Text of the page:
Alien: Isolation Review

Alien: Isolation Review


In 1979 Ridley Scott introduced us to Ellen Ripley and the Alien saga. Now 35 years later in 2014 Alien: Isolation has come to next generation gaming consoles. Developed by The Creative Assembly and published by Sega, Alien Isolation was released on October 7th for Xbox One and Xbox 360.

Alien: Isolation is part of the Aliens series and fits in perfectly to the story fans already know and love. The game is set in 2137, fifteen years after the events of Alien. The game follows Amada Ripley, daughter of Ellen Ripley, who whilst working for Weyland-Yutani is investigating the disappearance of her mother. Character Christopher Samuels immediately approaches Amanda in the opening sequence to inform her that the flight recorder of the Nostromo was recently located by a ship named the Anesidora and is being held aboard Sevastopol Station, a remote free port space station owned by the Seegson Corporation. Christopher Samuels is quick to offer Amanda a place on the Weyland-Yutani team sent to retrieve it hoping that Amanda will finally find some closure. Ripley (Amanda) joins Christopher Samuels, and corporative executive Nina Taylor and heads off to Sevastopol on board a courier ship, the Torrens, owned by Captain Verlaine. Arriving at Sevastopol the group find the station damaged and its communications unreliable. Ripley, Samuels, and Taylor attempt to spacewalk over to the station to investigate, but during the walk their EVA line is severed by debris crashing through the station and (unsurprisingly – this is a survival horror title after all) Ripley is separated from them and forced to enter the station on her own. The players fight for survival begins now.


Alien: Isolation isn’t the first attempt to bring to life the Alien saga in video games. Since the initial films release there have been a number of titles based upon the series. The majority of them, if we are being honest with one another, are downright shocking. What is extremely apparent from Alien: Isolation is we’ve been waiting for technology to catch up to enable our front rooms to bring to life the fear and horror of the Alien movies.

The development team behind Alien: Isolation are probably best known for their work in the award winning and critically acclaimed Total War series. The story goes that a six-person team created a small multiplayer demo in which one player assumed the role of a Xenomorph to play an Alien inspired version of “hide and seek”. Having pitched the idea to Sega executives the project was approved and The Creative Assembly team got to work.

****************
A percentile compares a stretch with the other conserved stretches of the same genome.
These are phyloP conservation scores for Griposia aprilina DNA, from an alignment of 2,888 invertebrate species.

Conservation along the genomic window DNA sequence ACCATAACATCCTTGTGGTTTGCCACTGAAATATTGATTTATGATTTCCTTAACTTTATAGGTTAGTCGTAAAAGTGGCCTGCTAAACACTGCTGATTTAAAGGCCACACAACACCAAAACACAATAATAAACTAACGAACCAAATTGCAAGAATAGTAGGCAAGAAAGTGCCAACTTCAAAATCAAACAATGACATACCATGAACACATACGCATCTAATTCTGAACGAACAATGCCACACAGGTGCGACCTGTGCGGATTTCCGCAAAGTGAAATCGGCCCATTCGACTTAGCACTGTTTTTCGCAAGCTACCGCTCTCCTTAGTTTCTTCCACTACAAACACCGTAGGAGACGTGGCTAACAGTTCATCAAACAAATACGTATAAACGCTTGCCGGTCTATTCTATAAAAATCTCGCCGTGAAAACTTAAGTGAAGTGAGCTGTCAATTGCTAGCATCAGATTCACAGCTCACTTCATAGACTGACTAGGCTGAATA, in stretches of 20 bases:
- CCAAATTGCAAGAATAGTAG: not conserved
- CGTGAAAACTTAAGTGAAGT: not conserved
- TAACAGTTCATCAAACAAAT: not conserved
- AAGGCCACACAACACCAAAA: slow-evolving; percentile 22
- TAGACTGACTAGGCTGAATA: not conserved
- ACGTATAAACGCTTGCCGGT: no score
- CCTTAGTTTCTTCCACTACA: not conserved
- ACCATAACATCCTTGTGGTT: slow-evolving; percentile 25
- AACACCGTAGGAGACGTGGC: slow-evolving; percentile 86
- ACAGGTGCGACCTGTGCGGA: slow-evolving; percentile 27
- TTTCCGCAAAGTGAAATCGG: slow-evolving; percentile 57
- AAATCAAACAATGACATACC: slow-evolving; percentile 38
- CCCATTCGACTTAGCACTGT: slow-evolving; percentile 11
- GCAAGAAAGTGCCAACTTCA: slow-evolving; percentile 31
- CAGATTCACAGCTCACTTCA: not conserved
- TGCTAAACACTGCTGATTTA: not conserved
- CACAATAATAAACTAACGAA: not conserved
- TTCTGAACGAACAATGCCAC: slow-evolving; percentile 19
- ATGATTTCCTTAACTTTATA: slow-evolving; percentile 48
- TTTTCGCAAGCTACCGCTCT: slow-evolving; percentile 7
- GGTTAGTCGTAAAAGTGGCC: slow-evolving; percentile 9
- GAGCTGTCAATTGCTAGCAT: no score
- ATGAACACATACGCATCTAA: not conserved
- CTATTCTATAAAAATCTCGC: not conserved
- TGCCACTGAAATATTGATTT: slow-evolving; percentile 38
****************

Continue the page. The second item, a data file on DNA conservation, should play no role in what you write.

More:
The developers, wanting to capture the horror and feel of the first film, ensured that although Alien: Isolation is set in the future, the technology within the game is modelled after the first Alien film. Jon McKellan, Lead Art Designer for Alien: Isolation was quoted saying

We had this rule. If a prop couldn’t have been made in 1979 with the things that they had around, then we wouldn’t make it either.


20th Century Fox provided The Creative Assembly with three terabytes of archived data related to the original Alien film, including notes on prop and set design, behind the scenes photos, videos, and the film’s original sound effect recordings, to help Creative Assembly authentically recreate the atmosphere of the film. The Alien because of this is incredibly well detailed and animated but that isn’t the only part of the game that stands up to scrutiny. The entire game pays homage to the films that inspired it. The level design, weapons and film grain effect seems right out of the movies and overall, this makes Alien: Isolation one of the more cinematic feeling games I’ve seen and played in years.

There are two Kinect specific features in Alien: Isolation which are both intended to add to the player’s feeling of immersion. Head-tracking does what it says on the tin and allows you to move left or right, forward and back while hiding, and at no point did this feel out of place. The second feature is one that caught me out on a couple of occasions; noise detection. With this enabled, your own environment and noise within it become a part of the game. A text message alert, cough or even the opening of a Pepsi Max bottle can be end of you. Be warned.


During Alien: Isolation it isn’t just the Xenomorph, as menacing as it is, that is your only concern. You’ll need to be prepared to face not just menacing humans but also Androids who have turned deadly, a corporation who cares little for the stations remaining inhabitants and dangerous environments which will test you and threaten your survival. The further you progress through the station and unravel what is happening the Xenomorph will become more of a threat. Watch. Every. Step. The Creative Assembly designed the Alien so that it cannot be killed and instead of following a predetermined path, the artificial intelligence of the Alien has been programmed to actively hunt for you by sight, sound and smell.

Aside from the Campaign in Alien: Isolation there is a secondary game type called Survivor Mode. This mode tasks players with completing a number of objectives within a certain area of the station and within a specified time limit. Not as easy as you’d think.


As a fan of the Alien series, having watched all the movies countless times, even read books (including fan fiction), I feel in love with Alien: Isolation even if my nerves didn’t. The games graphics and intelligent (and unpredictable) AI keeps the game moving along at a pace which doesn’t let up.

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